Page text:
19. ^ Hutchison, Anthony (2007). "Representative Man: John Brown and the Politics of Redemption in Russell Banks's Cloudsplitter". Journal of American Studies. 41 (1): 67–82. doi:10.1017/S0021875806002751. S2CID 145078185.
  20. ^ Bergeson, Samantha (September 11, 2023). "Jacob Elordi Joins Richard Gere in Paul Schrader's 'Oh, Canada'". IndieWire. Retrieved September 18, 2023.
  21. ^ Burns and Hunter, Tom and Jeffery W. "Russell Banks". Retrieved October 23, 2011.
  22. ^ Cox, Tom (November 10, 2011). "Overlooked classics of American literature: Cloudsplitter by Russell Banks". The Guardian. Archived from the original on December 27, 2013. Retrieved June 15, 2013.
  23. ^ a b "Russell Banks, acclaimed novelist, professor in the humanities and creative writing, and 'absolutely wonderful' mentor, dies at 82". Princeton University. Retrieved May 17, 2023.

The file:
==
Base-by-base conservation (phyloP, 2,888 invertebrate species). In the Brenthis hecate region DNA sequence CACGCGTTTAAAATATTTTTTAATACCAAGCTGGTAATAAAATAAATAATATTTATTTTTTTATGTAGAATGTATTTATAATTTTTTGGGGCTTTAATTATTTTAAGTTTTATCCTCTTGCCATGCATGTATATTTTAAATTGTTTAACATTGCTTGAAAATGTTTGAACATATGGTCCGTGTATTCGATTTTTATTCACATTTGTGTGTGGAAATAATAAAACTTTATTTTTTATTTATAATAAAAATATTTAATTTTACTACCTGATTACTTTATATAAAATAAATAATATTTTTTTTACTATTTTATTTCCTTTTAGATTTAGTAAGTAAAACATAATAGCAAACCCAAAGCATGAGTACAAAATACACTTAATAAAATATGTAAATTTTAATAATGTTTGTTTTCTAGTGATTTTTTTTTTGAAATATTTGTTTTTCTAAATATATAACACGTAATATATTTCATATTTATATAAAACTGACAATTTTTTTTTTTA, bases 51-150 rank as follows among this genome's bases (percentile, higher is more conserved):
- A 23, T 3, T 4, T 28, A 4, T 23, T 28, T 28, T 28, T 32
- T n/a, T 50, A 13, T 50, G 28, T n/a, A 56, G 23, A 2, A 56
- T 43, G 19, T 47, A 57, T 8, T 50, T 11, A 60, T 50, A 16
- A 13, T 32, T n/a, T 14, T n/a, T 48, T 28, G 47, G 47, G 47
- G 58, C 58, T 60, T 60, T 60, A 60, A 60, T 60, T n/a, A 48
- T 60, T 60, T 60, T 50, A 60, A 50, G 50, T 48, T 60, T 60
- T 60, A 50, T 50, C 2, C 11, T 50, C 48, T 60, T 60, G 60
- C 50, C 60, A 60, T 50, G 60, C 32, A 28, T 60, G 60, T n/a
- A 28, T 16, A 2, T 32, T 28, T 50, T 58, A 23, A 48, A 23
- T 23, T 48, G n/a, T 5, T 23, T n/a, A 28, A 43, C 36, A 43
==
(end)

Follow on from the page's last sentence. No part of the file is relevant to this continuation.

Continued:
24. ^ "Russell Banks, novelist of the working class, dies at 82". The Washington Post.
  25. ^ "About Us | Thornton Wilder Society". Retrieved May 17, 2023.
  26. ^ "ABOUT". russellbanks.com. Retrieved May 17, 2023.
  27. ^ Wyatt, Neal (May 21, 2012). "Wyatt's World: The Carnegie Medals Short List". Library Journal. Archived from the original on May 27, 2012. Retrieved May 23, 2012.
  28. ^ a b c "Where to Start With Russell Banks". The New York Public Library. Retrieved May 17, 2023.
  29. ^ Briefly reviewed in the January 2023 issue of Commonweal, p.65.

Further reading[edit]

External links[edit]

Literary links